Wednesday, April 20, 2011

Deficits and Voters

Kevin Drum suggests that the reason independents tell pollsters they support the things that Barack Obama wants to do about the deficit but don't approve of Obama on the deficit is because "the vast, vast majority of independents don't really have any idea what Obama's plan to handle the deficit is."

While I'm sure he's correct about the claim he makes in the clause I quoted, I'll take the opportunity to repeat my frequent assertion (unfortunately untested, as far as I know) that the claim would also be true if you remove the words "Obama's plan to handle."  That is, I find it quite plausible that (many? most?) independents have no idea that "deficit" refers to the difference between federal government revenues and federal government expenditures, but instead use it as a synonym for "bad things in the economy." The basic text for this assertion, which I've referred to many times, is a question to George H.W. Bush, Ross Perot, and Bill Clinton about how the deficit affected them personally, asked at a town-hall style 1992 debate.

8 comments:

  1. In eighteen years you haven't found any better evidence?

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  2. Or maybe in eighteen years he hasn't found any evidence to refute it?

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  3. I remember that moment well -- I watched it from the overflow room next door. Here's that question:

    http://www.youtube.com/watch?v=7ffbFvKlWqE

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  4. You might be right for many voters. But when polled with "jobs" and "deficit" both choices for priorities, 2010 voters were usually able to choose (more often they chose "jobs"). Maybe they just had a more concrete understanding of what jobs were.

    Republicans, in the lameduck tax debate, basically took the position that job growth trumped deficit as a priority, which makes it surprising to me Democrats can't or won't now call them out on deficit grandstanding a couple months later.

    OT: Your shutdown prevention bill idea at plumline is great and Obama should definitely do it.

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  5. Don't forget the constant failure to make any distinction between the deficit and the national debt. I don't think most people understand either. Obviously people are laying into some Tea Partiers for this sort of thing, and perhaps that's fair, but we saw the same thing under Dubya, and I don't think it was any more informed then.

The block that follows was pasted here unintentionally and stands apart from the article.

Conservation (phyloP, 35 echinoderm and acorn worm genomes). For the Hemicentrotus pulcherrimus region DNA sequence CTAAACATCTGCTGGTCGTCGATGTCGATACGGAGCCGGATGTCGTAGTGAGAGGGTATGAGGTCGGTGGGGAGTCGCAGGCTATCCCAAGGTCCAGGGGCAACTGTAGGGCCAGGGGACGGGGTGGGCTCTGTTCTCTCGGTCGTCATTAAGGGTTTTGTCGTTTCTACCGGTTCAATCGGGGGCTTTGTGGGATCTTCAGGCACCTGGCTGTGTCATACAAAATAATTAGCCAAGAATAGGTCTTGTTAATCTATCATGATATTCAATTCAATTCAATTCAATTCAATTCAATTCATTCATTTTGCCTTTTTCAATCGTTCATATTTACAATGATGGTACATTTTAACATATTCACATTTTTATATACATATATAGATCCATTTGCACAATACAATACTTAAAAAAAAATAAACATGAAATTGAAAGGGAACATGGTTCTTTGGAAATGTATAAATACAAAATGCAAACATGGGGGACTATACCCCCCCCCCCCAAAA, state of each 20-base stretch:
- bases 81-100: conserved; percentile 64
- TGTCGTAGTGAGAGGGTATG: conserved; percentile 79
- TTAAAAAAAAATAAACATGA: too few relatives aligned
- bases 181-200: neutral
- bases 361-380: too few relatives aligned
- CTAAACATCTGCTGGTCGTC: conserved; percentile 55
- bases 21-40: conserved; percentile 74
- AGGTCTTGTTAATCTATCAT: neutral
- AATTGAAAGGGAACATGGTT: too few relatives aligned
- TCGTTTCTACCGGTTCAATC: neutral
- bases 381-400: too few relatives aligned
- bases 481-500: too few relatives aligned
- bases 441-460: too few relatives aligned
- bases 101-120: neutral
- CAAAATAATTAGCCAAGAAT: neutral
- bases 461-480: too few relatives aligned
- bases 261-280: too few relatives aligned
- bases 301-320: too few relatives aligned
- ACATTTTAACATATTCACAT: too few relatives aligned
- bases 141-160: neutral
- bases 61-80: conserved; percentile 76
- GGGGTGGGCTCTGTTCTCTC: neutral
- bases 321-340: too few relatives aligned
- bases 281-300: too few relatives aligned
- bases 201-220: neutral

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  6. I'd be a fan of Plain Blog just for remembering that 1992 incident. I never understand why it has otherwise fallen into the memory hole.

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  7. I'm with Rick on the greatness of that clip - and thanks for the link, Greg G. I totally buy the argument that Clinton's 1992 rise from the ashes, and ending 12 years of Reagan/Bush, was mainly due to economic or other sociological-level factors.

    But man, when you watch that clip, in particular GHWB raising the "awfulness" ante in his response to an awful question, it does make you wonder a bit.

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  8. Another example of this kind of economic ignorance comes from a remark by Tea Party Nation founder Judson Phillips last year, in an online Q&A session for the WashPost:

    Q: If cutting taxes did so much to raise revenues, why did we always find the federal deficits ballooning immediately after they were implemented. Think Ronald Reagan, GW Bush. Tax increases under Clinton also raised revenue and actually brought the budget into balance.

    Judson Phillips: Kennedy cut taxes and the economy boomed in the 60's

    Reagan cut taxes in the 80s and the economy boomed.

    Bush cut taxes in the early 2000s and the economy boomed.

    The Clinton balanced budget came mostly after the GOP took over the house in 2004 and he could not spend all the money he wanted to.


    There are several things wrong with Phillips' answer here, but the most amusing is that he seems to be under the impression that economic growth and government revenue are synonyms. That's sort of the flip side of thinking "deficits" mean "bad things in the economy."

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